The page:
The site’s comprehensiveness has drawn some complaints, Akhavan acknowledged. “Some teachers say that the site makes some students lazy about research,” he said. “That may be true, but ProCon is not about teaching research. It’s about teaching critical thinking.”

Primarily funded by founder Markoff and his wife, the site also receives funding from individuals and foundations. The material is gathered by a full-time staff of researchers from already published or broadcast content; the staff also asks subject matter experts to review material. A minimum of 1,500 hours of staff research goes into each topic, and the material is  updated regularly. Some topics have taken up to 5,000 hours of research.

According to the site, 3,755 public and private schools, as well as colleges and universities in 50 states and 56 countries use ProCon.org. Here in New York, some 229 public, private and religious schools, elementary through high school, have worked with the site. Not surprisingly, the most avid users tend to be school librarian or social studies teachers.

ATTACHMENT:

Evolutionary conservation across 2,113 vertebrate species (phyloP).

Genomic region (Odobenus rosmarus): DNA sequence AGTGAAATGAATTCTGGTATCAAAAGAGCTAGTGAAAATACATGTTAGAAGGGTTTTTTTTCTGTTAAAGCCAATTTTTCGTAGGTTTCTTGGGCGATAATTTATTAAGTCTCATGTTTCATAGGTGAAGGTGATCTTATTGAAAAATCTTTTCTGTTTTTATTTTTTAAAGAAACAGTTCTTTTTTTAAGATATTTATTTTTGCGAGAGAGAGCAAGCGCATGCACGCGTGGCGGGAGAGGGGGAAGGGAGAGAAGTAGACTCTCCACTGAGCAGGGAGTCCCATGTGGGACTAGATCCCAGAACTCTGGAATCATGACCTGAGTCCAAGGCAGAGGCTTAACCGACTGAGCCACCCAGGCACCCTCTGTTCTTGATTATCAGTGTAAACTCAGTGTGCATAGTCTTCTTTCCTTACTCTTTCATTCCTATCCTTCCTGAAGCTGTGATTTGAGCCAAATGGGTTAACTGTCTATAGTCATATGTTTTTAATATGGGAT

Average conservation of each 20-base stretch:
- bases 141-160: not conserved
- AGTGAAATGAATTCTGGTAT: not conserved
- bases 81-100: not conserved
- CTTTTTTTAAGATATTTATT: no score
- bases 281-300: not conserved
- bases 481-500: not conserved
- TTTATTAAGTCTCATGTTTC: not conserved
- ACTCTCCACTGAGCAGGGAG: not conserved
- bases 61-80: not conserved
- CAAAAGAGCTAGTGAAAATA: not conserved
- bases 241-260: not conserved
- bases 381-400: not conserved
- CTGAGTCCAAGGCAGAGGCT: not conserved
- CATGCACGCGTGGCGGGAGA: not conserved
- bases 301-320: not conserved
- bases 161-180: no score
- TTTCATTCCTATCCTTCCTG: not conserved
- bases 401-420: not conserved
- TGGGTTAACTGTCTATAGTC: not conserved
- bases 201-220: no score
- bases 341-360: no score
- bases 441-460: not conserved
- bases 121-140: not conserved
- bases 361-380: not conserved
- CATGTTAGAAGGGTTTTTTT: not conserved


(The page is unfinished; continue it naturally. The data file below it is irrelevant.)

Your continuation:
“A lot of kids don’t have an opinion on topics,” said John McCarthy, a social studies teacher in Batavia City School District in Genesee County. ProCon.org “gets the ball rolling to think about the issues. This is a website with facts. Hopefully they’ll remember it when they go to college.”

To stimulate discussion of societal issues, teachers need a strategy, McCarthy said. In addition to assignments involving ProCon.org, he often shows episodes of Morgan Spurlock’s reality TV series, “30 Days.” In the FX cable network show, Spurlock or others immerse themselves for a month in a particular lifestyle such as living on minimum wage.

Also, in a joint senior project with English teachers known as Operation Graduation, McCarthy asks students to develop and conduct a survey, and compare it to a national survey on the same topic.

“I am bothered that the students are not current with national or world news,” he told On Board in an email. “It would make their studies easier and make them more of a participant in society if they were aware of the events.” 

Teachers say having high-quality, unbiased sources is essential to teaching about controversial topics.